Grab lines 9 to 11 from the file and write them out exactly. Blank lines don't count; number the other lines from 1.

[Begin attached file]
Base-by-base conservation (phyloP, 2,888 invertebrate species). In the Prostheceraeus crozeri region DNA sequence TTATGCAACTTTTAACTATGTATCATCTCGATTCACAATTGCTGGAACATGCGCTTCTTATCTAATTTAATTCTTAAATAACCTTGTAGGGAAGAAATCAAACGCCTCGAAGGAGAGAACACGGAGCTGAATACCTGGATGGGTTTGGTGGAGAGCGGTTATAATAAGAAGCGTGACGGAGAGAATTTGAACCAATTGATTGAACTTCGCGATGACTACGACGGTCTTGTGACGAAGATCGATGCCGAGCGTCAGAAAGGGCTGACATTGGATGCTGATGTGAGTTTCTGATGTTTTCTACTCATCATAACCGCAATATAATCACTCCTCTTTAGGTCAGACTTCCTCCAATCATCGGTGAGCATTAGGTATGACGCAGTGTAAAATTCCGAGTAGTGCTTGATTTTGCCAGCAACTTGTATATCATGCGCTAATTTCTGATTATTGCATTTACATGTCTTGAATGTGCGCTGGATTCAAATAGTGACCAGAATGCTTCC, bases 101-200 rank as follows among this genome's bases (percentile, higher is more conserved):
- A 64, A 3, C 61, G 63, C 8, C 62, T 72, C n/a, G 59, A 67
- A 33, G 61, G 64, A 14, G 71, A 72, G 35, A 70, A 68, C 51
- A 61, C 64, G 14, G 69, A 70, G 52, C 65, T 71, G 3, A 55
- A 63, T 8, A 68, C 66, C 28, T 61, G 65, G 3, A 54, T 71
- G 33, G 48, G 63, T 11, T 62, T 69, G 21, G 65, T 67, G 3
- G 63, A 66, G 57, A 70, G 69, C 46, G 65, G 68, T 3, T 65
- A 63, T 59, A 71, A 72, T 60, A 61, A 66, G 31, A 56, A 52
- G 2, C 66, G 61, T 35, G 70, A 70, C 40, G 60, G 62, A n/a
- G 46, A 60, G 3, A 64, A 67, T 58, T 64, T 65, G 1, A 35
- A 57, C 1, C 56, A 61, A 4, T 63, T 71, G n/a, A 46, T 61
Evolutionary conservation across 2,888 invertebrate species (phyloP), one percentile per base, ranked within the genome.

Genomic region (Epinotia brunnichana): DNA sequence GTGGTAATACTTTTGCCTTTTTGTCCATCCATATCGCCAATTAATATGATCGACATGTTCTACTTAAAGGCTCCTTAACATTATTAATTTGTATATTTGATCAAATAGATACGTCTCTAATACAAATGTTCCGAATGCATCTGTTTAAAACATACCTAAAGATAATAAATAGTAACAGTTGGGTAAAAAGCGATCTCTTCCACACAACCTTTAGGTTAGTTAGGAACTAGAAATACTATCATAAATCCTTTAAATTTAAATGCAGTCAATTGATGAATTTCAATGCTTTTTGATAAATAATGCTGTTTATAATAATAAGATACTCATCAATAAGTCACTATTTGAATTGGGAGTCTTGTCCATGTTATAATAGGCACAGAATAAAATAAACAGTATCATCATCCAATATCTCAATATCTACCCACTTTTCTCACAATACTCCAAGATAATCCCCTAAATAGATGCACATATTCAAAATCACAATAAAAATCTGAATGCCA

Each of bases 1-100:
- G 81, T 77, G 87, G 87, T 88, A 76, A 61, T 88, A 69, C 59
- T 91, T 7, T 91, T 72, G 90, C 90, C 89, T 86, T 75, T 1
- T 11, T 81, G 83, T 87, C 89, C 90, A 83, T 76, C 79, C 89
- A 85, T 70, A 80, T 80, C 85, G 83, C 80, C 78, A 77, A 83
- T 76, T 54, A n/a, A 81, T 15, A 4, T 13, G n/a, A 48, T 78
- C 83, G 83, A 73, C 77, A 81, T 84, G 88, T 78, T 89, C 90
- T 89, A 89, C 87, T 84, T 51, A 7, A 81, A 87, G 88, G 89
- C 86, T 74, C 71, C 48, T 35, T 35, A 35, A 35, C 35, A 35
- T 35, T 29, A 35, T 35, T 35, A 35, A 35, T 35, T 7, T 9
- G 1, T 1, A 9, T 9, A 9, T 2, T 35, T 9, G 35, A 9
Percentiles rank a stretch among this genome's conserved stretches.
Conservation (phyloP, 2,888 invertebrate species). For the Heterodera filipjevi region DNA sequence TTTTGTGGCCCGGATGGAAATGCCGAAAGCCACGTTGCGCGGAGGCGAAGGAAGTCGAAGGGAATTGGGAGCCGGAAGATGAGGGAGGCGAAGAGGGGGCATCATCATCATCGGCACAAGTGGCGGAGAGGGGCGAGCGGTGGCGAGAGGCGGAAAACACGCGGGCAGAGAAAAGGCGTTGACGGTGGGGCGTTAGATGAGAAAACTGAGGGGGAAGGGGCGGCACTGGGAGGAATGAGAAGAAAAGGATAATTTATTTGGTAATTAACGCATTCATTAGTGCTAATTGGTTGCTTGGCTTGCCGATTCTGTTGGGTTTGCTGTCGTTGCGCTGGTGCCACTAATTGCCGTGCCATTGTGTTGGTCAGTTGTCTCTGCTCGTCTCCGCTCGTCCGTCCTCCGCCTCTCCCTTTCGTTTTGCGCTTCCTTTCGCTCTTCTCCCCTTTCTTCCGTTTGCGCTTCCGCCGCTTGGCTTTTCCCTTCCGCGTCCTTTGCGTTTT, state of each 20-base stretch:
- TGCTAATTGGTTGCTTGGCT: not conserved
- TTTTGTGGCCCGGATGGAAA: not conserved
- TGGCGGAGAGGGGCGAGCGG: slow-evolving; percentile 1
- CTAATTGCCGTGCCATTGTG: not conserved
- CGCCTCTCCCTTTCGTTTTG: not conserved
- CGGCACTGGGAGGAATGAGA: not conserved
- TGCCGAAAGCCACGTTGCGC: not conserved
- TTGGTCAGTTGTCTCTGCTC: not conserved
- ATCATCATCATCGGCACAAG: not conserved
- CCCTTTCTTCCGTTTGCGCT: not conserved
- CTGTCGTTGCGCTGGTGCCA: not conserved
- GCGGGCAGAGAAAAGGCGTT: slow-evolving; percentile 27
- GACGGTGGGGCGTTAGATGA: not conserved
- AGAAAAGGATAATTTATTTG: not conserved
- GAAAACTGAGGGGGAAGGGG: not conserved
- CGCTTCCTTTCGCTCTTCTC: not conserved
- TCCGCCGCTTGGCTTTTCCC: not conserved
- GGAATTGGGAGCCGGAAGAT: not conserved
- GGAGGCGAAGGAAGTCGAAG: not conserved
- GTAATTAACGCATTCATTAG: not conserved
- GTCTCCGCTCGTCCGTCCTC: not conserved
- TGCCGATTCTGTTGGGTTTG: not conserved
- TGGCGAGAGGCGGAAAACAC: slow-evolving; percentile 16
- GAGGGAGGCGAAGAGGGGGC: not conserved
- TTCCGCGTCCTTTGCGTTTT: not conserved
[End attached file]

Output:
- G 2, C 66, G 61, T 35, G 70, A 70, C 40, G 60, G 62, A n/a
- G 46, A 60, G 3, A 64, A 67, T 58, T 64, T 65, G 1, A 35
- A 57, C 1, C 56, A 61, A 4, T 63, T 71, G n/a, A 46, T 61